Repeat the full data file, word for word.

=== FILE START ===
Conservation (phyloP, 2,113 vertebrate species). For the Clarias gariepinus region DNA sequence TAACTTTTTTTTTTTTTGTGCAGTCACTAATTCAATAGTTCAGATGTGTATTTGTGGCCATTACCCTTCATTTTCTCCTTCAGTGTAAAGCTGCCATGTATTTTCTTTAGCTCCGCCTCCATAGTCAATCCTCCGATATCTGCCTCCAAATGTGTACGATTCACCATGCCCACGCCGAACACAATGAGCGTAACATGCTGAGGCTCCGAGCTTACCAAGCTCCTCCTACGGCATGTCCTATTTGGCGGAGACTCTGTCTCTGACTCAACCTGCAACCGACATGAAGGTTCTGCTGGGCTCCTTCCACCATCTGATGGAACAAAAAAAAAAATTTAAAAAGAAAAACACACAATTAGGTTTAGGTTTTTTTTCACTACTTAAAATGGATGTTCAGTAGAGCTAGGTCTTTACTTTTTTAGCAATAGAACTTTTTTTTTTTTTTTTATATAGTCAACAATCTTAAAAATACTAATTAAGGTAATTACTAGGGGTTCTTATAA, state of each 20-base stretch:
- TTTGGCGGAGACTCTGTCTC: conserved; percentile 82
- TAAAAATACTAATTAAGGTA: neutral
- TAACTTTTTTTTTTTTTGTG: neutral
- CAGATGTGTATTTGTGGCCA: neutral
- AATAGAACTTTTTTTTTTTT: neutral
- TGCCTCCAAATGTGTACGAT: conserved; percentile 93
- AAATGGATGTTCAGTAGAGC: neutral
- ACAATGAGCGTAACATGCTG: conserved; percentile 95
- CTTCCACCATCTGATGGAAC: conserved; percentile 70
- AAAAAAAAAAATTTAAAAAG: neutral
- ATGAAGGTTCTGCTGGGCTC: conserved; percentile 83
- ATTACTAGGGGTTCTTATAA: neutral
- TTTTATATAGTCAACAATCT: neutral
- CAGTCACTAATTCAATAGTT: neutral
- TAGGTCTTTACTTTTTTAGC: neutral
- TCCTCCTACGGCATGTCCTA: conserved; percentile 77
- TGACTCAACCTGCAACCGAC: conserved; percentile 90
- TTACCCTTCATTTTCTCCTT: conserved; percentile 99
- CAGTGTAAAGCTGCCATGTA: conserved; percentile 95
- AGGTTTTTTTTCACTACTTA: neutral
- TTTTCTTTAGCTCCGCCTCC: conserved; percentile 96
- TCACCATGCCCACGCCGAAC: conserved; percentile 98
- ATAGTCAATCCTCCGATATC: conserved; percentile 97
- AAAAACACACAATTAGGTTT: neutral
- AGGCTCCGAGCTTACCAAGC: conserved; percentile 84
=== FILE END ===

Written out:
Conservation (phyloP, 2,113 vertebrate species). For the Clarias gariepinus region DNA sequence TAACTTTTTTTTTTTTTGTGCAGTCACTAATTCAATAGTTCAGATGTGTATTTGTGGCCATTACCCTTCATTTTCTCCTTCAGTGTAAAGCTGCCATGTATTTTCTTTAGCTCCGCCTCCATAGTCAATCCTCCGATATCTGCCTCCAAATGTGTACGATTCACCATGCCCACGCCGAACACAATGAGCGTAACATGCTGAGGCTCCGAGCTTACCAAGCTCCTCCTACGGCATGTCCTATTTGGCGGAGACTCTGTCTCTGACTCAACCTGCAACCGACATGAAGGTTCTGCTGGGCTCCTTCCACCATCTGATGGAACAAAAAAAAAAATTTAAAAAGAAAAACACACAATTAGGTTTAGGTTTTTTTTCACTACTTAAAATGGATGTTCAGTAGAGCTAGGTCTTTACTTTTTTAGCAATAGAACTTTTTTTTTTTTTTTTATATAGTCAACAATCTTAAAAATACTAATTAAGGTAATTACTAGGGGTTCTTATAA, state of each 20-base stretch:
- TTTGGCGGAGACTCTGTCTC: conserved; percentile 82
- TAAAAATACTAATTAAGGTA: neutral
- TAACTTTTTTTTTTTTTGTG: neutral
- CAGATGTGTATTTGTGGCCA: neutral
- AATAGAACTTTTTTTTTTTT: neutral
- TGCCTCCAAATGTGTACGAT: conserved; percentile 93
- AAATGGATGTTCAGTAGAGC: neutral
- ACAATGAGCGTAACATGCTG: conserved; percentile 95
- CTTCCACCATCTGATGGAAC: conserved; percentile 70
- AAAAAAAAAAATTTAAAAAG: neutral
- ATGAAGGTTCTGCTGGGCTC: conserved; percentile 83
- ATTACTAGGGGTTCTTATAA: neutral
- TTTTATATAGTCAACAATCT: neutral
- CAGTCACTAATTCAATAGTT: neutral
- TAGGTCTTTACTTTTTTAGC: neutral
- TCCTCCTACGGCATGTCCTA: conserved; percentile 77
- TGACTCAACCTGCAACCGAC: conserved; percentile 90
- TTACCCTTCATTTTCTCCTT: conserved; percentile 99
- CAGTGTAAAGCTGCCATGTA: conserved; percentile 95
- AGGTTTTTTTTCACTACTTA: neutral
- TTTTCTTTAGCTCCGCCTCC: conserved; percentile 96
- TCACCATGCCCACGCCGAAC: conserved; percentile 98
- ATAGTCAATCCTCCGATATC: conserved; percentile 97
- AAAAACACACAATTAGGTTT: neutral
- AGGCTCCGAGCTTACCAAGC: conserved; percentile 84